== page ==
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Re: Obvious (?) question about interoperability
At 6:11 PM -0800 3/31/98, nospam-seesignature@xxxxxxxxxx wrote:
Having just regrouped my PGP 2.6.x support stuff, I need to ask what
versions of what types we need to support.
One stalling point is that although there are V4 packets for thinks like
key material, 2.6.2 will only like RSA keys in V3 packets.
Generally PGP 5.0 will interoperate, except any secret keyrings won't be
decryptable in OpenPGP (because of the loss of type 3 Iterated S2K being
replaced by type 4). It will also cause problems for conventionally
We're going back to the type 3 iterated-salted s2ks. Simplicity is a
virtue, but not when it makes things harder.
So I have to pause and ask, How backward compatible need we be, and with
what versions? Should 2.6.x be a mode, or something which prevades every
portion of the spec where "We do X every time, except we also need to
leave Y in".
The charter calls for "limited" backwards compatibility. I think for your
purposes it depends on how much you want to do. Our predecessor, RFC 1991,
recommended backwards compatibility to one previous version. That would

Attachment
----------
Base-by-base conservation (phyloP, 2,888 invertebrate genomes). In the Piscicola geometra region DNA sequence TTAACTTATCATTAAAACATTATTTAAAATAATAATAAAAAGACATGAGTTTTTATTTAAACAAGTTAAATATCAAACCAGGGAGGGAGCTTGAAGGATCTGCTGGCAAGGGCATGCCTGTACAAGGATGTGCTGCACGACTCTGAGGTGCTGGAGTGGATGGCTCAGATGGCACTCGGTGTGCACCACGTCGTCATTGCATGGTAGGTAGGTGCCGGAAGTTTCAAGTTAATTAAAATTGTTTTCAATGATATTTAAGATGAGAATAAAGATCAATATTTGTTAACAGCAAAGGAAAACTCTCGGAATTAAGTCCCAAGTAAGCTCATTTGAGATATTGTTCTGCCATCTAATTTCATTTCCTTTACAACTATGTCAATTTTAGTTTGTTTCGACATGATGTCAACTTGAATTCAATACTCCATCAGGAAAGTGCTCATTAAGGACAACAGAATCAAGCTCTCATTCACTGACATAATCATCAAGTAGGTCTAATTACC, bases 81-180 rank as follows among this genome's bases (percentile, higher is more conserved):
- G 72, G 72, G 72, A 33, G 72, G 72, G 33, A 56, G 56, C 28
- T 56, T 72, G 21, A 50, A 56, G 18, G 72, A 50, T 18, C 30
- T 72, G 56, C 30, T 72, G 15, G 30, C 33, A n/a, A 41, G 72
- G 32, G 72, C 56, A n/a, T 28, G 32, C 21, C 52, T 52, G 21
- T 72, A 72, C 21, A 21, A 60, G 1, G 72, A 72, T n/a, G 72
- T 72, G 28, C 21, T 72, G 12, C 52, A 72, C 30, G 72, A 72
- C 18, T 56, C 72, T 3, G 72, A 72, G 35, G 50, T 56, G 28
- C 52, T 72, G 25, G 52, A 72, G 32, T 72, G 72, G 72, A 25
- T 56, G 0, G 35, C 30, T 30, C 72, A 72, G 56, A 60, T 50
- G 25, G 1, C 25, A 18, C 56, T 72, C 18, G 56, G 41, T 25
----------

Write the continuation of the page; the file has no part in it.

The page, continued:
mean you could ignore 2.6. That wouldn't particularly nice, though. There
are a number of things you can do that are easy to make things work with
I am planning on putting in the algorithm notes that a V3 key with a V3
self signature MAY be considered to have an implicit preference for IDEA
alone. This would mean that a considerate OpenPGP implementation can freely
interoperate with 2.6, but a minimal one doesn't have to.
For you, do as much as you want above what is required. If you want your
implementation to be widely used and interoperable with old versions, you
can do a lot. Otherwise, you can leave the annoying stuff to someone else.
Another problem I have is with the new CTB, at least for intrinsically
short packets like keys, signatures, P/SKESK headers, etc.
If these are normalized (Monolithic if overall length is <4096 bytes), I
can use ordinary libc calls (fread, fwrite). Otherwise I need a
normalization pass. I think implementations SHOULD store anything except
compressed, literal, or conventionally encrypted packets in normalized
form. Further, the conventionally encrypted packets should not divide the
first 10 bytes (actually 11) of the stream.
There has been a suggestion for a new-format length that would use the
length byte of 0xFF (which would ordinarily be a stream-chunk of 2GB) as a
marker for a four-octet length that follows. So you would see:
as a packet form. That lets someone bring in the whole packet without the
streaming mechanism. People sounded supportive of that, and my slides for
tomorrow have that on there as a feature I want to have in the next draft.
Jon Callas jon@xxxxxxx
CTO, Total Network Security 4200 Bohannon Drive
Network Associates, Inc. Menlo Park, CA 94025
Fingerprints: D1EC 3C51 FCB1 67F8 4345 4A04 7DF9 C2E6 F129 27A9 (DSS)
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